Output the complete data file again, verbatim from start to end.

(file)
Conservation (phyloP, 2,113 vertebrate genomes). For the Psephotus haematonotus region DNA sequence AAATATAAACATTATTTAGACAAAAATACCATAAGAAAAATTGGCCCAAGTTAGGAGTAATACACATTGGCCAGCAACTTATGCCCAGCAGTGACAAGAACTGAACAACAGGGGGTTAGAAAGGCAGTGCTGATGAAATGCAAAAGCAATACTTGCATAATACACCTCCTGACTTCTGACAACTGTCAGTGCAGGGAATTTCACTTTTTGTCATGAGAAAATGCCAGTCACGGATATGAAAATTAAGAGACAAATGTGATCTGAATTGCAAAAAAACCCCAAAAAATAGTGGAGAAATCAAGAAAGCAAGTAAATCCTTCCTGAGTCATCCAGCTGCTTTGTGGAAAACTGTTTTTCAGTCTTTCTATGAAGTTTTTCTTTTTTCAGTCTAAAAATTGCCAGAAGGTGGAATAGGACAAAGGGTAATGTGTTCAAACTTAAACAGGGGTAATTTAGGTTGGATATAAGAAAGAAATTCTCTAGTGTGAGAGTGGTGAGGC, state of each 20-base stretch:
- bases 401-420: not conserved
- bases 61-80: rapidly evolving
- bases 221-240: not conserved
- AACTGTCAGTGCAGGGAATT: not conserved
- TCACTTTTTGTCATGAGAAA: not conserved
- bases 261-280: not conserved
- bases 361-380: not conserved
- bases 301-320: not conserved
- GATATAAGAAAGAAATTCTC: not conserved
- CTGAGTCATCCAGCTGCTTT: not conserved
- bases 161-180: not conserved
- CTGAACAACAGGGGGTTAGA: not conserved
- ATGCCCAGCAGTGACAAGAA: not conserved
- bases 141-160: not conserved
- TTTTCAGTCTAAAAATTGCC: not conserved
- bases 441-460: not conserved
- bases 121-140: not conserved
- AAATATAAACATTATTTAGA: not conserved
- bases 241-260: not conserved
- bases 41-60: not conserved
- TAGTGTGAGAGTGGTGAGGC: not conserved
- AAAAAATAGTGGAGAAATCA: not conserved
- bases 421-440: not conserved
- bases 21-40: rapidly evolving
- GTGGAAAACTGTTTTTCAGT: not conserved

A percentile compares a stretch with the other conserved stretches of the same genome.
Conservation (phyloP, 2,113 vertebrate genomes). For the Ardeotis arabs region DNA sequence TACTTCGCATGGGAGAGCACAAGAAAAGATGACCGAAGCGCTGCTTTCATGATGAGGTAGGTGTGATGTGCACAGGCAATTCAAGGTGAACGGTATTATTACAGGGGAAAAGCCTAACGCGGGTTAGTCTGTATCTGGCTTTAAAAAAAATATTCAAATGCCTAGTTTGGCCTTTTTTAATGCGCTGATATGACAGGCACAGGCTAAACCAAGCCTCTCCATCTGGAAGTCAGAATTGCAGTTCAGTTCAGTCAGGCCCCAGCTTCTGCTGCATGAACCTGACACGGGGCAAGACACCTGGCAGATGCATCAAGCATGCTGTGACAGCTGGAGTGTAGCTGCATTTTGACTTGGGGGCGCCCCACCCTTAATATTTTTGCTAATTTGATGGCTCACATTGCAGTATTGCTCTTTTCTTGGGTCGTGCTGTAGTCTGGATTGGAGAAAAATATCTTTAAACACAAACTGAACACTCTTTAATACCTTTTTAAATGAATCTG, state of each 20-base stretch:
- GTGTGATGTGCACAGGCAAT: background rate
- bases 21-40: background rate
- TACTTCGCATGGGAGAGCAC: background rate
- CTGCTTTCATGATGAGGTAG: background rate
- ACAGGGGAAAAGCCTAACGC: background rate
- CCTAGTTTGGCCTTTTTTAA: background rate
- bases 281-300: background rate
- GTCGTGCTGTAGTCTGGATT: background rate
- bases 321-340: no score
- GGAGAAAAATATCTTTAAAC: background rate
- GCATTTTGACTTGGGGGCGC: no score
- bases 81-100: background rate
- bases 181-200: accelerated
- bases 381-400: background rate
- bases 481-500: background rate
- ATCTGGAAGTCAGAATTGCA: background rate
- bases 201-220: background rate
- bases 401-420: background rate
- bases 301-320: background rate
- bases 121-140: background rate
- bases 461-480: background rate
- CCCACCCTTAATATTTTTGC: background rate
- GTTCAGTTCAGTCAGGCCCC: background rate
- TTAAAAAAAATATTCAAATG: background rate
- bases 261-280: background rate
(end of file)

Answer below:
Conservation (phyloP, 2,113 vertebrate genomes). For the Psephotus haematonotus region DNA sequence AAATATAAACATTATTTAGACAAAAATACCATAAGAAAAATTGGCCCAAGTTAGGAGTAATACACATTGGCCAGCAACTTATGCCCAGCAGTGACAAGAACTGAACAACAGGGGGTTAGAAAGGCAGTGCTGATGAAATGCAAAAGCAATACTTGCATAATACACCTCCTGACTTCTGACAACTGTCAGTGCAGGGAATTTCACTTTTTGTCATGAGAAAATGCCAGTCACGGATATGAAAATTAAGAGACAAATGTGATCTGAATTGCAAAAAAACCCCAAAAAATAGTGGAGAAATCAAGAAAGCAAGTAAATCCTTCCTGAGTCATCCAGCTGCTTTGTGGAAAACTGTTTTTCAGTCTTTCTATGAAGTTTTTCTTTTTTCAGTCTAAAAATTGCCAGAAGGTGGAATAGGACAAAGGGTAATGTGTTCAAACTTAAACAGGGGTAATTTAGGTTGGATATAAGAAAGAAATTCTCTAGTGTGAGAGTGGTGAGGC, state of each 20-base stretch:
- bases 401-420: not conserved
- bases 61-80: rapidly evolving
- bases 221-240: not conserved
- AACTGTCAGTGCAGGGAATT: not conserved
- TCACTTTTTGTCATGAGAAA: not conserved
- bases 261-280: not conserved
- bases 361-380: not conserved
- bases 301-320: not conserved
- GATATAAGAAAGAAATTCTC: not conserved
- CTGAGTCATCCAGCTGCTTT: not conserved
- bases 161-180: not conserved
- CTGAACAACAGGGGGTTAGA: not conserved
- ATGCCCAGCAGTGACAAGAA: not conserved
- bases 141-160: not conserved
- TTTTCAGTCTAAAAATTGCC: not conserved
- bases 441-460: not conserved
- bases 121-140: not conserved
- AAATATAAACATTATTTAGA: not conserved
- bases 241-260: not conserved
- bases 41-60: not conserved
- TAGTGTGAGAGTGGTGAGGC: not conserved
- AAAAAATAGTGGAGAAATCA: not conserved
- bases 421-440: not conserved
- bases 21-40: rapidly evolving
- GTGGAAAACTGTTTTTCAGT: not conserved

A percentile compares a stretch with the other conserved stretches of the same genome.
Conservation (phyloP, 2,113 vertebrate genomes). For the Ardeotis arabs region DNA sequence TACTTCGCATGGGAGAGCACAAGAAAAGATGACCGAAGCGCTGCTTTCATGATGAGGTAGGTGTGATGTGCACAGGCAATTCAAGGTGAACGGTATTATTACAGGGGAAAAGCCTAACGCGGGTTAGTCTGTATCTGGCTTTAAAAAAAATATTCAAATGCCTAGTTTGGCCTTTTTTAATGCGCTGATATGACAGGCACAGGCTAAACCAAGCCTCTCCATCTGGAAGTCAGAATTGCAGTTCAGTTCAGTCAGGCCCCAGCTTCTGCTGCATGAACCTGACACGGGGCAAGACACCTGGCAGATGCATCAAGCATGCTGTGACAGCTGGAGTGTAGCTGCATTTTGACTTGGGGGCGCCCCACCCTTAATATTTTTGCTAATTTGATGGCTCACATTGCAGTATTGCTCTTTTCTTGGGTCGTGCTGTAGTCTGGATTGGAGAAAAATATCTTTAAACACAAACTGAACACTCTTTAATACCTTTTTAAATGAATCTG, state of each 20-base stretch:
- GTGTGATGTGCACAGGCAAT: background rate
- bases 21-40: background rate
- TACTTCGCATGGGAGAGCAC: background rate
- CTGCTTTCATGATGAGGTAG: background rate
- ACAGGGGAAAAGCCTAACGC: background rate
- CCTAGTTTGGCCTTTTTTAA: background rate
- bases 281-300: background rate
- GTCGTGCTGTAGTCTGGATT: background rate
- bases 321-340: no score
- GGAGAAAAATATCTTTAAAC: background rate
- GCATTTTGACTTGGGGGCGC: no score
- bases 81-100: background rate
- bases 181-200: accelerated
- bases 381-400: background rate
- bases 481-500: background rate
- ATCTGGAAGTCAGAATTGCA: background rate
- bases 201-220: background rate
- bases 401-420: background rate
- bases 301-320: background rate
- bases 121-140: background rate
- bases 461-480: background rate
- CCCACCCTTAATATTTTTGC: background rate
- GTTCAGTTCAGTCAGGCCCC: background rate
- TTAAAAAAAATATTCAAATG: background rate
- bases 261-280: background rate